b Philip is a misattribution for Herod II Boethus, fourth son of Herod the Great and husband of Herodias. Consequently, Herod II Boethus is sometimes referred to extra-biblically as Herod Philip I, while Herod the Great's seventh son, Philip the Tetrarch (the Philip in Lk. 3:1; see also text note, Mt. 2:22), who eventually married Herod II's and Herodias' daughter Salome, is referred to as Herod Philip II. Herod II was removed from the line of succession after Herod discovered that his mother had been aware of a plot by Herod's eldest son, Antipater III, in 5 BCE, to poison Herod.
20Sunday, 17-Mar-2013 16:09:42 EDTtmoore1008 [Send Message]Revision of 17For Herod had laid hold of John, and bound him, and put him in prison for the sake of Herodias,[a] his brother Philip’s[b] wife.
———
a Herod Antipas' niece, daughter of Herod the Great's third son Aristobulus IV and sister of Herod Antipas' half-brother King Herod Agrippa I (the Herod in Acts 12), and wife of another of Herod Antipas' half-brothers, Herod II Boethus (a.k.a. Philip). Herod the Great had Herodias' father Aristobulus and his older brother Alexander executed in 7 BCE, after which he married Herodias off to his fourth son Herod II (a.k.a. Herod Boethus because his maternal grandfather was the high priest Simon Boethus). After Herod II fell out of the line of succession (see next note), Herodias eventually divorced him for Herod Antipas.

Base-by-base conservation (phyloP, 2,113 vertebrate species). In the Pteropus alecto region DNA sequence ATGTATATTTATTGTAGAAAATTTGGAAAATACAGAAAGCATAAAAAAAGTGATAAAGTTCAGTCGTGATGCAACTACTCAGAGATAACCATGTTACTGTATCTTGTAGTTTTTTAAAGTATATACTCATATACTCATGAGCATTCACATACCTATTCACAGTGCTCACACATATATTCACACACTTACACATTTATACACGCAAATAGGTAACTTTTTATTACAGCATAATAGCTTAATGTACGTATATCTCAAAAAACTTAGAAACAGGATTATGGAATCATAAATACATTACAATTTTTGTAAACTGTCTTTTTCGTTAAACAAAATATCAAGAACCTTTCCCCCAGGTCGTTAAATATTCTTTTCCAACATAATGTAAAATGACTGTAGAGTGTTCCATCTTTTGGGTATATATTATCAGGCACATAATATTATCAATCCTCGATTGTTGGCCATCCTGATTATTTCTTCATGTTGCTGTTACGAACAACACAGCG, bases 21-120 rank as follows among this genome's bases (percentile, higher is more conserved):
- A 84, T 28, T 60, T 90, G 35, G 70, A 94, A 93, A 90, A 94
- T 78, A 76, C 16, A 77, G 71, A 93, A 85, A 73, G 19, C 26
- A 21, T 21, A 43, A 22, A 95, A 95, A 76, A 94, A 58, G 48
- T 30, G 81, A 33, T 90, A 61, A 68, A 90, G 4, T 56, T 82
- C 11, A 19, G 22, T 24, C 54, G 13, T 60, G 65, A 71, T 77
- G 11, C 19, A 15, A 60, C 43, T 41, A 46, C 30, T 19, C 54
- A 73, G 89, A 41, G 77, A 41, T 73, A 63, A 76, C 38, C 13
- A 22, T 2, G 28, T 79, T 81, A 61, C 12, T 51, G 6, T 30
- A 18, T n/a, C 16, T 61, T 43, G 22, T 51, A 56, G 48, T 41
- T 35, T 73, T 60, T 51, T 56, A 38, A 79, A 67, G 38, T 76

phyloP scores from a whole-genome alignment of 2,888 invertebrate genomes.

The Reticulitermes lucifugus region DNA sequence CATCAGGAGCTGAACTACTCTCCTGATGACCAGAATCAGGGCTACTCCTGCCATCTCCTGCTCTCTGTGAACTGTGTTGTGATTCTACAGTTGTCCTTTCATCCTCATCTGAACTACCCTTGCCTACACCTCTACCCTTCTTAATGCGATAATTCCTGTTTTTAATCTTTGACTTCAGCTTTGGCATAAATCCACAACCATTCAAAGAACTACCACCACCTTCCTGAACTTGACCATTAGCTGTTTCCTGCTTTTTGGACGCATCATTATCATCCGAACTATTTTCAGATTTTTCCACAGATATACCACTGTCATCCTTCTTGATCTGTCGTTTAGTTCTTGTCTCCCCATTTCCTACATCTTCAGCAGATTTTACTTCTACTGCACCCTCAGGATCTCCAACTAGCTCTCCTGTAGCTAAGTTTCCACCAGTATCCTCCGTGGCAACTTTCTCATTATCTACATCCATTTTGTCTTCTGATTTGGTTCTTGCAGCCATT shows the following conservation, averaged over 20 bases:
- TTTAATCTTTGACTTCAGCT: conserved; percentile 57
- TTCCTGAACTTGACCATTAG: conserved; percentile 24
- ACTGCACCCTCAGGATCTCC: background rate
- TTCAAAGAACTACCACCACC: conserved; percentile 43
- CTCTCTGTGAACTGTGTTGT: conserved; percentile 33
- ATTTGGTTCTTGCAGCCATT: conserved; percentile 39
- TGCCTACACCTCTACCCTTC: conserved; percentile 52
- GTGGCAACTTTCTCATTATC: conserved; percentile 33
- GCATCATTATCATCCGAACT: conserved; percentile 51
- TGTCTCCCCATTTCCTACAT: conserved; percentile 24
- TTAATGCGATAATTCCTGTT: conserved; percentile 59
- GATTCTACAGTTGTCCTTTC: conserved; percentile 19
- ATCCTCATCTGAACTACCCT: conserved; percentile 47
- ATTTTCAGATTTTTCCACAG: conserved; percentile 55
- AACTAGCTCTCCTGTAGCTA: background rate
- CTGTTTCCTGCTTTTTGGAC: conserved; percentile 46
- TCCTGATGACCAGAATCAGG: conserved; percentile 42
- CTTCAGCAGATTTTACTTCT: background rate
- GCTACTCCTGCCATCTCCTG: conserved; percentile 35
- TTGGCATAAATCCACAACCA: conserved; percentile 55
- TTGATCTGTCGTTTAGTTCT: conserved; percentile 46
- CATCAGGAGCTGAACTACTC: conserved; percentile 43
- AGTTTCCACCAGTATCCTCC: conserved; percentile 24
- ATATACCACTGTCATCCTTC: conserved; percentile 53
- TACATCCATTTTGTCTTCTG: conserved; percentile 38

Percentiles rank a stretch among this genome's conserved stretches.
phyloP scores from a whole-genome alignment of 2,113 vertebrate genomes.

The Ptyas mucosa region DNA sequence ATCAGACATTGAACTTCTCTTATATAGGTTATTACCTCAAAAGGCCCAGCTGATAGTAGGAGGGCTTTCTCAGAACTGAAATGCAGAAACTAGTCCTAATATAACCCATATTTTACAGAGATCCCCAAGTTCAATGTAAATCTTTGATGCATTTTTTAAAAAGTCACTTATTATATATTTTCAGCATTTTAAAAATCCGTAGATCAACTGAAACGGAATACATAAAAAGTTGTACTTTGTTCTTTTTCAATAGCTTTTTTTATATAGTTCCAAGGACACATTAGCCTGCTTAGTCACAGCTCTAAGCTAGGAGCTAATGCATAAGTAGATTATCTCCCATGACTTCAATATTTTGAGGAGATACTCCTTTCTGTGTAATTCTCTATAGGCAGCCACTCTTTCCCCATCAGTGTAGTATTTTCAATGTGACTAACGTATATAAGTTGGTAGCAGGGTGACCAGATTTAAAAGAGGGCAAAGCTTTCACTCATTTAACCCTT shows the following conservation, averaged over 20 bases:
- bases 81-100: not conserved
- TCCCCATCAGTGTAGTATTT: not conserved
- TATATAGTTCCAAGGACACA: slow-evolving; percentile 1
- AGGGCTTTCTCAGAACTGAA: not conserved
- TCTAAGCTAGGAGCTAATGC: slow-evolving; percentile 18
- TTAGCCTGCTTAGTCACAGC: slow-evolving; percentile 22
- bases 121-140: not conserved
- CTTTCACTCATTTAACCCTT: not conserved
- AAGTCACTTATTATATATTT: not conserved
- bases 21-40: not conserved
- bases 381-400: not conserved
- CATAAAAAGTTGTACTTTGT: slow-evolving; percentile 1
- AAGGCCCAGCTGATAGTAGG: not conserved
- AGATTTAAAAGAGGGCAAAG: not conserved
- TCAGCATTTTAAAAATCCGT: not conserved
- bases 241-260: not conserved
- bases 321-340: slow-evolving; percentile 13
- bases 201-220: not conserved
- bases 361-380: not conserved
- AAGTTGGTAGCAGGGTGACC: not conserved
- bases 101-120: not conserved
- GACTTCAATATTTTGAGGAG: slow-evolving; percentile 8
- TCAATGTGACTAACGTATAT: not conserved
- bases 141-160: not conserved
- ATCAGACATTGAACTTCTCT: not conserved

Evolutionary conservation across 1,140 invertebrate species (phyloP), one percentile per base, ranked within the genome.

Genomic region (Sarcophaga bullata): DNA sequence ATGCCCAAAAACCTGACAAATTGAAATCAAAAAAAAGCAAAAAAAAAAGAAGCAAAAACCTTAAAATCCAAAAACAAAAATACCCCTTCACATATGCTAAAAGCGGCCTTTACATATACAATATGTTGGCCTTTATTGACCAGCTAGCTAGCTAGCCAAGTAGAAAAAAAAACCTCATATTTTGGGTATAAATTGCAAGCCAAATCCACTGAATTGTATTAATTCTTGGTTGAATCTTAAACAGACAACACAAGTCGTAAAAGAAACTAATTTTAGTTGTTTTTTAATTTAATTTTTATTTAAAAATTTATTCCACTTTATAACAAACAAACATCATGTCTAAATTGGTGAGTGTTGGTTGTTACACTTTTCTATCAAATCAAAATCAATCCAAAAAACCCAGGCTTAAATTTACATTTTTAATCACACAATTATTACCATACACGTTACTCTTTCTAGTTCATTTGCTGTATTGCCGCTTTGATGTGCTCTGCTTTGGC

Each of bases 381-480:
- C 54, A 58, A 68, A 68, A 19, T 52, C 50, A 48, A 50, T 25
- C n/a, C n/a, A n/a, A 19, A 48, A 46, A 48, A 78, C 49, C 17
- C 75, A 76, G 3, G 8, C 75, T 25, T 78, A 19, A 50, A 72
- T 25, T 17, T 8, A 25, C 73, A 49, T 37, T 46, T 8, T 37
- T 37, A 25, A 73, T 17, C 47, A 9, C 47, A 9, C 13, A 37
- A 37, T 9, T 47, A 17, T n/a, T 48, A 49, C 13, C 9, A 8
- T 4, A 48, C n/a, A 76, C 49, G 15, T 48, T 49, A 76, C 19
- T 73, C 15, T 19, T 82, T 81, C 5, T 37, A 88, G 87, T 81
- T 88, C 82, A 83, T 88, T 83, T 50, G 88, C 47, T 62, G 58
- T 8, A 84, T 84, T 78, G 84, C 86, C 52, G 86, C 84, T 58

b Philip is a misattribution for Herod II Boethus, fourth son of Herod the Great and husband of Herodias. Consequently, Herod II Boethus is sometimes referred to extra-biblically as Herod Philip I, while Herod the Great's seventh son, Philip the Tetrarch (the Philip in Lk. 3:1; see also text note, Mt. 2:22), who eventually married Herod II's and Herodias' daughter Salome, is referred to as Herod Philip II. Herod II was removed from the line of succession after Herod discovered that his mother had been aware of a plot by Herod's eldest son, Antipater III, in 5 BCE, to poison Herod.
19Sunday, 17-Mar-2013 16:07:46 EDTtmoore1008 [Send Message]Revision of 17For Herod had laid hold of John, and bound him, and put him in prison for the sake of Herodias,[a] his brother Philip’s[b] wife.
———